TV licence evader refused to pay because the ‘BBC covered up facts about 9/11 and claimed tower fell 20 minutes before it did’
- Tony Rooke represented himself at Horsham Magistrates’ Court in Sussex
- Told inspector on visit in May 2012 that he would not be paying licence fee
- Rooke said he was withholding fee under Section 15 of Terrorism Act 2000
- This states it’s an offence for someone to provide funds used for terrorism
- He said he didn’t want to give money to an organisation ‘funding terrorism’
- Rooke said BBC claimed World Trade Centre 7 fell 20 minutes before it did
- But judge made Rooke pay £200 costs and gave him conditional discharge
By Mark Duell
PUBLISHED: 18:49, 25 February 2013 | UPDATED: 18:51, 25 February 2013
A 49-year-old man refused to pay his TV licence because he believed the BBC covered up facts about the 9/11 terrorist attacks.
Tony Rooke, who represented himself today at Horsham Magistrates’ Court in West Sussex, said he did not want to give money to an organisation ‘funding the practice of terrorism’.
Rooke, who admitted owning a TV and watching it without a licence, was found guilty of using an unlicensed set, given a six-month conditional discharge and told to pay £200 costs.
He was visited in May 2012 by an inspector after withdrawing his licence in March, but said he was withholding the funds under the Terrorism Act.
Section 15 of the 2000 Act states that it is an offence for someone to invite another to provide money, intending that it should be used, or having reasonable cause to suspect that it may be used, for terrorism purposes.
‘I am withholding all funds from the BBC, the Government and subsidiaries under Section 15 of the Terrorism Act,’ he told the inspector.
He added that he had already lodged a complaint with the BBC.
Rooke told the court: ‘I believe the BBC, who are directly funded by the licence fee, are furthering the purposes of terrorism and I have incontrovertible evidence to this effect. I do not use this word lightly given where I am.’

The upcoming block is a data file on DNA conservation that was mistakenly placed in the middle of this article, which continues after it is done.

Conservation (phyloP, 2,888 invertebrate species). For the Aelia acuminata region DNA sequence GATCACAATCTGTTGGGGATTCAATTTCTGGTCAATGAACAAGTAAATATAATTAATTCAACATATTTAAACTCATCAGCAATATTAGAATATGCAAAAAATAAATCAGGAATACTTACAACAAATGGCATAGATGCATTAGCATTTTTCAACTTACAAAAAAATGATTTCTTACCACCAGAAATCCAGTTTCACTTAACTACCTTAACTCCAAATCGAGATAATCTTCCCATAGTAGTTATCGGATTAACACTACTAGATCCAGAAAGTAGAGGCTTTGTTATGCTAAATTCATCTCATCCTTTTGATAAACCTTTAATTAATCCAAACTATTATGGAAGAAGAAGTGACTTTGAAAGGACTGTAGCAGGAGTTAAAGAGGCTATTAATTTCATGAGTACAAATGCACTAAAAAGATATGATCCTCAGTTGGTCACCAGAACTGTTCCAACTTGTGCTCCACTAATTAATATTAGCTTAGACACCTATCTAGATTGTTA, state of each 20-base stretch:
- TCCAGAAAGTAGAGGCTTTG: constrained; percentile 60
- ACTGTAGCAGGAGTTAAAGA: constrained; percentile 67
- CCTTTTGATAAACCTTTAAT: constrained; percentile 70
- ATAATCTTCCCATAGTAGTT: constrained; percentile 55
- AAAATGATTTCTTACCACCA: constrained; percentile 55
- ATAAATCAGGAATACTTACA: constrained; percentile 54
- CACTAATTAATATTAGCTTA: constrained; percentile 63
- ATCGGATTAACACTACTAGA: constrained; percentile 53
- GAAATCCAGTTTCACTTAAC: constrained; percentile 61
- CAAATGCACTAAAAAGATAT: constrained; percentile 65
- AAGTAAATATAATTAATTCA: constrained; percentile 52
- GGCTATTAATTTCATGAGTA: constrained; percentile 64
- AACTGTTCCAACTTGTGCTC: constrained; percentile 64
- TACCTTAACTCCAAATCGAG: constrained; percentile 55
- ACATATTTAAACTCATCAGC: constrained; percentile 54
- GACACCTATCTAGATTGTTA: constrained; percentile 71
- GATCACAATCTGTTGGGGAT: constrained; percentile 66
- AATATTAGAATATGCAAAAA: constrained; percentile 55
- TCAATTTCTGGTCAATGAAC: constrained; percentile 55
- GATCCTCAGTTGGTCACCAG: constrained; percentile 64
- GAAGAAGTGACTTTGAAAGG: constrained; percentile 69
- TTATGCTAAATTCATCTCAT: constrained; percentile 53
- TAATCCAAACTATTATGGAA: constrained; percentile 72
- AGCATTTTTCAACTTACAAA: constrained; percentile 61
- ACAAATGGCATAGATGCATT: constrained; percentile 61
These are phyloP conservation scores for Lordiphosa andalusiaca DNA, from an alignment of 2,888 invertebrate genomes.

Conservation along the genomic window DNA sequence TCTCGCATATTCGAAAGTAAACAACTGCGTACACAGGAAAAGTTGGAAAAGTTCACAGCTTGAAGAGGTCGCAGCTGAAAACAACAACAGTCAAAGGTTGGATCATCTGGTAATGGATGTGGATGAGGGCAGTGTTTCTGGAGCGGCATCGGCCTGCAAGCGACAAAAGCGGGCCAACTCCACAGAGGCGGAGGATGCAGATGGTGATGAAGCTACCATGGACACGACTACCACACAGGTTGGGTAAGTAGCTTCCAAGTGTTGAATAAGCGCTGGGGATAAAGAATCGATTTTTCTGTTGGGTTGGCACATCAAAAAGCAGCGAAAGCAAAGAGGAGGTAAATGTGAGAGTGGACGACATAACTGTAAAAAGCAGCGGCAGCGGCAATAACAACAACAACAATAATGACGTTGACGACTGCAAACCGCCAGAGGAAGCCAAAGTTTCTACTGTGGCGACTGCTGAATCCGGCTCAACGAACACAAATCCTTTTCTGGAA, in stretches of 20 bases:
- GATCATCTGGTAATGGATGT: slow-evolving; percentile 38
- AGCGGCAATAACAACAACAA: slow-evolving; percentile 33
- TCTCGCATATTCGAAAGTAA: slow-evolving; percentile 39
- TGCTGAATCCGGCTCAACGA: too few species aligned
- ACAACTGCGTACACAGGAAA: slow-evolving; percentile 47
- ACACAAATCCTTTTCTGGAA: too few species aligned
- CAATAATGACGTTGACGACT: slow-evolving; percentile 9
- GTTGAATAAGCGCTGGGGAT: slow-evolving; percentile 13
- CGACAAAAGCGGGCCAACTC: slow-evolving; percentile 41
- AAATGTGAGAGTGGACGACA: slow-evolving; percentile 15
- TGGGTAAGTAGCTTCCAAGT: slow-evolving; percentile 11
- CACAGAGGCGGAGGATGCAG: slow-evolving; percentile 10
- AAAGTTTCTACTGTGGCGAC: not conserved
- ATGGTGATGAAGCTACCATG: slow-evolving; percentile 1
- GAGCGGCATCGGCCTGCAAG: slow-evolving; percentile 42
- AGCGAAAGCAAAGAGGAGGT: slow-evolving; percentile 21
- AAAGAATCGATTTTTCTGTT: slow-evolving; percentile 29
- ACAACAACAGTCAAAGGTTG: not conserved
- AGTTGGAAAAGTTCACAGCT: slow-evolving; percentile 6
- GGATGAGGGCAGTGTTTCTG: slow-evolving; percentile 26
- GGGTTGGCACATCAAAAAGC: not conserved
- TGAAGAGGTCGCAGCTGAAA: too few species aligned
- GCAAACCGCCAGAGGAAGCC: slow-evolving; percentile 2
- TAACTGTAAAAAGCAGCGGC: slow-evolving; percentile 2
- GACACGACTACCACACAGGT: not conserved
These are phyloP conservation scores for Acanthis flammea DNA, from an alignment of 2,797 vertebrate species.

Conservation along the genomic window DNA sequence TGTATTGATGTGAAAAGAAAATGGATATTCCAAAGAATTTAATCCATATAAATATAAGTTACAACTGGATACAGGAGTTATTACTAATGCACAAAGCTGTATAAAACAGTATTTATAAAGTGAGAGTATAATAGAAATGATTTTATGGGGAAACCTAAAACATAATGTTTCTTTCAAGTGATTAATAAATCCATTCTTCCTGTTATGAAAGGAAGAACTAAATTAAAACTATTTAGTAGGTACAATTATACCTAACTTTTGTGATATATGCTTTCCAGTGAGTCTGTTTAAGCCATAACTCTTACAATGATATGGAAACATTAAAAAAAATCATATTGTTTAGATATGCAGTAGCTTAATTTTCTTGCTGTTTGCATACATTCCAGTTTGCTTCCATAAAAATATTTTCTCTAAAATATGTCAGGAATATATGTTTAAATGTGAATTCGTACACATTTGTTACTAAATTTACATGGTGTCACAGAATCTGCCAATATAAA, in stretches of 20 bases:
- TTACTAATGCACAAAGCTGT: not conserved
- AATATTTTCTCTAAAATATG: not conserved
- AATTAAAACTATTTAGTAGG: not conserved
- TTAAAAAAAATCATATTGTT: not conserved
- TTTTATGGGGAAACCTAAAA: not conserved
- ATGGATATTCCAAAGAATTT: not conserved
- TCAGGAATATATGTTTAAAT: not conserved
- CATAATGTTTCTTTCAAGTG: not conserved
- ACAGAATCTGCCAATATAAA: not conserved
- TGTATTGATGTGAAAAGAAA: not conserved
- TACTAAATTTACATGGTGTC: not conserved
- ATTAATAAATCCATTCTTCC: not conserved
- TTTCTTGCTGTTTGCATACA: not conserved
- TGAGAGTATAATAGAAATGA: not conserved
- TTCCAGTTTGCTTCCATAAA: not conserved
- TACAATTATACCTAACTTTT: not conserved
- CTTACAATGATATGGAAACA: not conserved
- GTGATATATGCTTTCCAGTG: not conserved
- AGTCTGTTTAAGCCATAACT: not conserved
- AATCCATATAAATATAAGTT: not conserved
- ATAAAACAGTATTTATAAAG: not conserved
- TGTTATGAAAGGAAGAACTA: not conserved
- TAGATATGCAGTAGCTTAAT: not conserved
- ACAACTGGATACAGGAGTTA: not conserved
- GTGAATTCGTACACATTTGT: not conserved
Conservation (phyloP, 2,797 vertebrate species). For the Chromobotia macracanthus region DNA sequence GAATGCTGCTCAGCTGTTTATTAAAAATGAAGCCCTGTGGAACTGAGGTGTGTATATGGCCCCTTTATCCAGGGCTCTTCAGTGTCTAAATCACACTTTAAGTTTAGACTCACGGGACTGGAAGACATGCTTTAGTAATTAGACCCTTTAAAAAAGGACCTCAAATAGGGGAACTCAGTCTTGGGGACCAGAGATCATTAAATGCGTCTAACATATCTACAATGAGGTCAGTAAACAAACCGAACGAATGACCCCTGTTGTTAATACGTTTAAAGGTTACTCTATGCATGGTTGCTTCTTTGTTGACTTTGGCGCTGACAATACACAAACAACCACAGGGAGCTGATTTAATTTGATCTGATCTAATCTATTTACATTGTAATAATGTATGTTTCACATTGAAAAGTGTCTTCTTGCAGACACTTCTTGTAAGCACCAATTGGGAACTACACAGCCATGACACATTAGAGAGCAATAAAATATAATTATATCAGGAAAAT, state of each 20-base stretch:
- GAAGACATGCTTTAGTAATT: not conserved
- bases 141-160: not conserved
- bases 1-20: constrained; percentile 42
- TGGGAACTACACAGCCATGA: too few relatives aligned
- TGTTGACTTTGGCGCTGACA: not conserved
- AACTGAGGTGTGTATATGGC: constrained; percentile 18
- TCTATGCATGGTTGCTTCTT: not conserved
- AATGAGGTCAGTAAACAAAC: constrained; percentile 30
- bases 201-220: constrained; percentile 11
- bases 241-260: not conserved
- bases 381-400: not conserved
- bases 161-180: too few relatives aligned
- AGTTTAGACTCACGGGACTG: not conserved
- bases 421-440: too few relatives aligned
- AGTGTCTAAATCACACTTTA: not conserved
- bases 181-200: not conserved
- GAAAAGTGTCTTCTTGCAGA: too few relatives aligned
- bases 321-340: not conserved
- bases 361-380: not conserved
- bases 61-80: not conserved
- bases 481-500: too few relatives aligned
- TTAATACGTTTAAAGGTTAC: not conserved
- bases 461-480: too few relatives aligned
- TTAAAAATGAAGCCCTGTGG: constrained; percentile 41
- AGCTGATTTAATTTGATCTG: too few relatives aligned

He was not allowed to show his pre-prepared video evidence in court because the District Judge said it was not relevant to the trial.
But the major point Rooke said he relied upon was that the BBC allegedly reported that World Trade Centre 7 had fallen 20 minutes before it did.
He also made reference to a theory about the way the skyscraper was said to have fallen in on itself, which some people believe showed signs of a controlled demolition.
Mr Rooke said: ‘The BBC reported it 20 minutes before it fell. They knew about it beforehand. Last time I was here I asked you (the judge): “Were you aware of World Trade Centre 7”?
‘You said you had heard of it. Ten years later you should have more than heard of it. It’s the BBC’s job to inform the public. Especially of miracles of science and when laws of physics become suspended.
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‘They have made programmes making fools of and ridiculing those of us who believe in the laws of gravity. American reports have shown that the fall was nothing but a controlled demolition.
‘I am not looking at who demolished it – that is impossible – but the BBC actively tried to hide this from the public.’
Not paying a TV licence under Section 363 of the Communications Act is a strict liability offence, said Garth Hanniford, prosecuting. He asked Rooke why he continued to watch the BBC with no licence.
Rooke said: ‘Ignorance is not an excuse – I need to know what these people are saying.’ He later added: ‘You are asking me to commit a crime if you are asking me to pay.’
Around 100 supporters arrived at Horsham Magistrates’ Court today to watch the court case – although only 40 could pack into the public gallery.
The court called in back-up from Sussex Police with two officers standing at the door to the court and several more outside. There was cheering and applause as Rooke put his case forward in court.
District Judge Stephen Nicholls said: ‘This is not a public inquiry into 9/11. This is an offence under section 363 of the Communications Act.’
He said he had difficulty sitting in the magistrates’ court as he ‘did not believe he had the power to rule under the terrorism act’.
‘I believe the BBC, who are directly funded by the licence fee, are furthering the purposes of terrorism and I have incontrovertible evidence to this effect. I do not use this word lightly given where I am’
He said: ‘Even if I accept the evidence you say, this court has no power to create a defence in the manner which you put forward.’
Sentencing, Judge Nicholls said: ‘Mr Rooke puts the basis of his defence under Section 15 of the Terrorism Act, effectively asking the court to find the BBC is a terrorist organisation and that if he continues to pay them he himself is committing a criminal offence.
‘I have explained to Mr Rooke even if I were to accept his evidence I would be unable to find a defence.’
Speaking outside court, Rooke said he was ‘pleased’ with the outcome, ‘all things considered’.
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